Wednesday, August 26, 2009

consumption based carbon accounting

a news brief in ES&T (consumer culture keeps carbon emissions high) is another one to note for the cause of anti-techno-optimism and demand reduction for climate mitigation.

the study doesn't appear to state anything new, but highlights that limiting our GHG accounting to our own borders is disingenuous since we import so many things for which we do not account.

Tuesday, August 25, 2009

same as it ever was

surprising things learned from the car culture by j.j. flink (1975):

1. the gas tax was initially very popular (p. 150).
2. congestion and parking were major problems beginning in the early 1910s (pp. 162-3).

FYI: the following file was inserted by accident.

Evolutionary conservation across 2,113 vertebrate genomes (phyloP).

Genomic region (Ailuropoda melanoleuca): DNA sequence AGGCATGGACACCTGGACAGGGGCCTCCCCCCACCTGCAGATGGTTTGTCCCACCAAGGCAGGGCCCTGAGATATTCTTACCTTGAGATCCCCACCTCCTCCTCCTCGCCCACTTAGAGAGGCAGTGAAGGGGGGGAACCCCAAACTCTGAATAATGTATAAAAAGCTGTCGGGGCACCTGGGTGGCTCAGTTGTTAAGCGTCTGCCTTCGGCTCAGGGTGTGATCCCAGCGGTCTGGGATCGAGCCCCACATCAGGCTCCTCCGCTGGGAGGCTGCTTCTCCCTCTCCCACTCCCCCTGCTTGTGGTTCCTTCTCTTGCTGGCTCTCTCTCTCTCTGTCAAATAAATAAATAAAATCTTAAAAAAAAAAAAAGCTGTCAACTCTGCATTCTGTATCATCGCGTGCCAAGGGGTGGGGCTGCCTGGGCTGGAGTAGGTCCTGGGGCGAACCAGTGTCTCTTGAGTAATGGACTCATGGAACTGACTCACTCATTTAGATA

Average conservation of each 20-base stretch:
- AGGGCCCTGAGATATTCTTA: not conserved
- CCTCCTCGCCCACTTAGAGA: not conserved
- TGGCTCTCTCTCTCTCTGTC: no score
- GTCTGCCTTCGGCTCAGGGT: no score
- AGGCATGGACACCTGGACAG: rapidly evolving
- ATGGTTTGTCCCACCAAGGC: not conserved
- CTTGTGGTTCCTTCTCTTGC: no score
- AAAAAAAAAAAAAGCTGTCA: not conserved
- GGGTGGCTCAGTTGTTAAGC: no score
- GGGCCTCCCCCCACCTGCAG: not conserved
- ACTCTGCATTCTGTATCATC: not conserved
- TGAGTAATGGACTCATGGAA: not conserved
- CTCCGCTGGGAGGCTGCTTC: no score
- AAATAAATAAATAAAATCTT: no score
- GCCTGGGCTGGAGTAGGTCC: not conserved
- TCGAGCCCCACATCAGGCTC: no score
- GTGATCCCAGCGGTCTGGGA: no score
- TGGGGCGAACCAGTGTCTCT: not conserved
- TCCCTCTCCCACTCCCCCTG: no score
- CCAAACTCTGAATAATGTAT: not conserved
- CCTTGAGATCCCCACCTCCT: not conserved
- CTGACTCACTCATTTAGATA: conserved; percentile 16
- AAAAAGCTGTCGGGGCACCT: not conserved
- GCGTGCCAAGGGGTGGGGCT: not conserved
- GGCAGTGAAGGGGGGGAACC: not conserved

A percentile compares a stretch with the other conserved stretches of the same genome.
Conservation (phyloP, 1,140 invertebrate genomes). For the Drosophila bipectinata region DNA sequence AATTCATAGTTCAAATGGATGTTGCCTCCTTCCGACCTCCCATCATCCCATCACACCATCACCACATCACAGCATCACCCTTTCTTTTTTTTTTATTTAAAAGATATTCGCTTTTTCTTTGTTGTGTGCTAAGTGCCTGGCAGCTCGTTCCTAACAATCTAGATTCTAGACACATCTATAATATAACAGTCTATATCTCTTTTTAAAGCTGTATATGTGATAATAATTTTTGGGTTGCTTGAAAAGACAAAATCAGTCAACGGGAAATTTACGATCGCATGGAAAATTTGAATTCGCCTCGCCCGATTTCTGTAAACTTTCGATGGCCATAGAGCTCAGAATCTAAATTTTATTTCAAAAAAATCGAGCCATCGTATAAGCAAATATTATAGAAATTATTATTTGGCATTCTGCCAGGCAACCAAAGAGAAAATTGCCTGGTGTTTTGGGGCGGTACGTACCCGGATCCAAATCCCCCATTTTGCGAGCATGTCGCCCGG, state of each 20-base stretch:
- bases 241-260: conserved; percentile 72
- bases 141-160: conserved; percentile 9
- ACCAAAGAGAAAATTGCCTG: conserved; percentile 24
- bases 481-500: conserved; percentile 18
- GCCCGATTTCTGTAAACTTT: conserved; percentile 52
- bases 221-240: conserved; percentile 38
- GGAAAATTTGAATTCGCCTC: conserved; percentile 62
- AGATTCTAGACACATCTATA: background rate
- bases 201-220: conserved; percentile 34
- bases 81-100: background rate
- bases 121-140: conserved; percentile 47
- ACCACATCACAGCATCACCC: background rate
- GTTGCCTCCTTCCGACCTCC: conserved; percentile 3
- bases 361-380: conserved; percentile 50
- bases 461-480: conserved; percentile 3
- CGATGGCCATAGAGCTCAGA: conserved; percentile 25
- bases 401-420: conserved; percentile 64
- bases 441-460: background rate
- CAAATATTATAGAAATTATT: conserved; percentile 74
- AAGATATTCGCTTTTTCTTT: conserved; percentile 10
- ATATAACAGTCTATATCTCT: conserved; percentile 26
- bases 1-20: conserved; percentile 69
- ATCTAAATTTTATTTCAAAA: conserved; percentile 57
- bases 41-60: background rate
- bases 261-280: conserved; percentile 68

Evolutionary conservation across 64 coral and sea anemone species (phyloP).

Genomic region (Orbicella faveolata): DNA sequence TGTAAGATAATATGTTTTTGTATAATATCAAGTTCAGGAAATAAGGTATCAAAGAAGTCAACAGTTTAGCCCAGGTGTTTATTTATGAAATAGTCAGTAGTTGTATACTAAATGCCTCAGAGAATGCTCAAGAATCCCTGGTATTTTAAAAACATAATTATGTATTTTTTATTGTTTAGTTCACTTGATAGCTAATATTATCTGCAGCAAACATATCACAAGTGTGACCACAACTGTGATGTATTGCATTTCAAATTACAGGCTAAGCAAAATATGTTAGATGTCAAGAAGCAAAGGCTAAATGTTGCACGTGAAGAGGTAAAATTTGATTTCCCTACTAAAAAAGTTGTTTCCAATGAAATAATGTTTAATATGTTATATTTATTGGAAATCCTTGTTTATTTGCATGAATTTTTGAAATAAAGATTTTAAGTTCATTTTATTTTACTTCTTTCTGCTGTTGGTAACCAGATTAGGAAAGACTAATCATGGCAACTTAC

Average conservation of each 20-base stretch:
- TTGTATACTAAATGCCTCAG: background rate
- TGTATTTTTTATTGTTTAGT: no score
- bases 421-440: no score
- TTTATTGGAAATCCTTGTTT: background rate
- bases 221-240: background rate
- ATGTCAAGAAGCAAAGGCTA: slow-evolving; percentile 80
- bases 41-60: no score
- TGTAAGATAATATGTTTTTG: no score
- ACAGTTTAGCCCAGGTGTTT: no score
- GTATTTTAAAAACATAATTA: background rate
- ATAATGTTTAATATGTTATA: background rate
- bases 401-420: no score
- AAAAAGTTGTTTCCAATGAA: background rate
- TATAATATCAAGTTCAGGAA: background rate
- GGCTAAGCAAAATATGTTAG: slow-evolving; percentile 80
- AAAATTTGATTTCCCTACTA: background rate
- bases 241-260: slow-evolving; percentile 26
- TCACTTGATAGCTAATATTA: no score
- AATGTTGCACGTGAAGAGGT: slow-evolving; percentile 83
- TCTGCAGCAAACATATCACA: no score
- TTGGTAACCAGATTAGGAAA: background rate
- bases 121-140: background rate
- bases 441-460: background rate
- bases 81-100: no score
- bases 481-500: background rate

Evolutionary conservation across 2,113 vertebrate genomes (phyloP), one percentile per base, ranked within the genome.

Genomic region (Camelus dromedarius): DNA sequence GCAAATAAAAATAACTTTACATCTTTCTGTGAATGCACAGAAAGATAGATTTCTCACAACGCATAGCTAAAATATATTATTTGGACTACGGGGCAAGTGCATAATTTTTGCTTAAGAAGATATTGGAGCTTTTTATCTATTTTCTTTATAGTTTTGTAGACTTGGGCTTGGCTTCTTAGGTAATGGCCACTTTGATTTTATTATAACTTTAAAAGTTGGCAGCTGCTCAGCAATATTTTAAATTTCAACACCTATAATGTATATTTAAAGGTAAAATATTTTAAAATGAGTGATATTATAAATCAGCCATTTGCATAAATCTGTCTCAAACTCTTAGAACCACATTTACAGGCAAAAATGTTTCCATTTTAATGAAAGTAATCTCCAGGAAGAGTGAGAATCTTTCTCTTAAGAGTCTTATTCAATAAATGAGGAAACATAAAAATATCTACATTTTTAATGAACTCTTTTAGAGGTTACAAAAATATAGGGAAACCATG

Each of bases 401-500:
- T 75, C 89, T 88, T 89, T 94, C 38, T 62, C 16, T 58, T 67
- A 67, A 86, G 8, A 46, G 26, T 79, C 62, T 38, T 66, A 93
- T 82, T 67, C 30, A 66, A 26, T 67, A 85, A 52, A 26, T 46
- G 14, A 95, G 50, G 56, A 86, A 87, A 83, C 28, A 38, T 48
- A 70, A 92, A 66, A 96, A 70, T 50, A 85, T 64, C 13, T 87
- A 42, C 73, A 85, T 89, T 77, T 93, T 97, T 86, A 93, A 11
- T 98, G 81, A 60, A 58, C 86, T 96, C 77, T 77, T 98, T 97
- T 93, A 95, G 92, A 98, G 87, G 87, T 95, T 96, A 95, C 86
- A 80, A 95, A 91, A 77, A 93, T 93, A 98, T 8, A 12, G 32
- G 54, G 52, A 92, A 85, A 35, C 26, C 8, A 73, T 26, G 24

3. induced demand! "every attempt to make roads adequate for existing motor vehicle performance and current volume of traffic has inevitably encouraged the automobile industry to build still larger and faster cars and the public to drive more of them farther on more occasions" (p. 175).
4. criticism of detroit's cars began in earnest in the early 1950s (p. 191).
5. alternatives to the ICE are not new (p. 225).
6. oil companies are always up to the same old tricks (p. 229).

in sum, very little has changed, except for the public's acceptance of the gas tax.

Thursday, August 20, 2009

moving cooler

haven't looked at the report yet, but as usual todd litman's anlysis and response to criticism is spot on.

"A new transportation paradigm assumes that mobility is just one factor in achieving accessibility, that too much mobility can be as harmful as too little, and that demographic and economic trends are increasing the value of alternative modes and multi-modal communities."